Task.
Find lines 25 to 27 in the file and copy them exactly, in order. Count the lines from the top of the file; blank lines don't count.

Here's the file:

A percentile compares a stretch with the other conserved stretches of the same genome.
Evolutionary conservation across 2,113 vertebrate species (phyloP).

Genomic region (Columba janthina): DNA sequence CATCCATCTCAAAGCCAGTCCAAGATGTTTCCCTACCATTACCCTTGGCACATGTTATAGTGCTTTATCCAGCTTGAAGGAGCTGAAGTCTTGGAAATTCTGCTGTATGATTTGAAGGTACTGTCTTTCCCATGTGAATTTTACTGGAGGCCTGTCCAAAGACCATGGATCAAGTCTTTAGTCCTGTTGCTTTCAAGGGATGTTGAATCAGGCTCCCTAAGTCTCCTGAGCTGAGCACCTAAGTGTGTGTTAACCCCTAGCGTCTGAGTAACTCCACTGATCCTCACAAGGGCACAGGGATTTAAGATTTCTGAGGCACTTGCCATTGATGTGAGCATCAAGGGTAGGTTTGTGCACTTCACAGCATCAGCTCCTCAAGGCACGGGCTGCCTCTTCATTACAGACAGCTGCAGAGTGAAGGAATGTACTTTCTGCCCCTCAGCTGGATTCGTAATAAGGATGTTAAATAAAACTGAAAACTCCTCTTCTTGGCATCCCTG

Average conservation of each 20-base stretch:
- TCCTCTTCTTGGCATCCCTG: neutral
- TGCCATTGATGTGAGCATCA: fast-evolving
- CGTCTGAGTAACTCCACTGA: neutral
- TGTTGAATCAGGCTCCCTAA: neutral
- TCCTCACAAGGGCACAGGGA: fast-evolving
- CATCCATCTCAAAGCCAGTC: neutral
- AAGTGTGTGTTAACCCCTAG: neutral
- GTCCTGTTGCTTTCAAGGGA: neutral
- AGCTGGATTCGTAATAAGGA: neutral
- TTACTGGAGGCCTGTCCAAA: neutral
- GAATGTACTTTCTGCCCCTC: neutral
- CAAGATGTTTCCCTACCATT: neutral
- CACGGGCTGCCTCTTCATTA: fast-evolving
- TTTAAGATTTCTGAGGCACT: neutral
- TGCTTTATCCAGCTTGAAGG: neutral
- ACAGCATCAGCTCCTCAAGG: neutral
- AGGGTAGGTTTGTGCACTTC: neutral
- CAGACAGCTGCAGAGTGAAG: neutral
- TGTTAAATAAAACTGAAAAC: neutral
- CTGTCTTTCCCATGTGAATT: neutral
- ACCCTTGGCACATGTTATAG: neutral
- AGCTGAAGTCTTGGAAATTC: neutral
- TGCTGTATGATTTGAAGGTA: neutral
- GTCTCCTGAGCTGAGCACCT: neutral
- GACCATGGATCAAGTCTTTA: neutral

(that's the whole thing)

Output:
- ACCCTTGGCACATGTTATAG: neutral
- AGCTGAAGTCTTGGAAATTC: neutral
- TGCTGTATGATTTGAAGGTA: neutral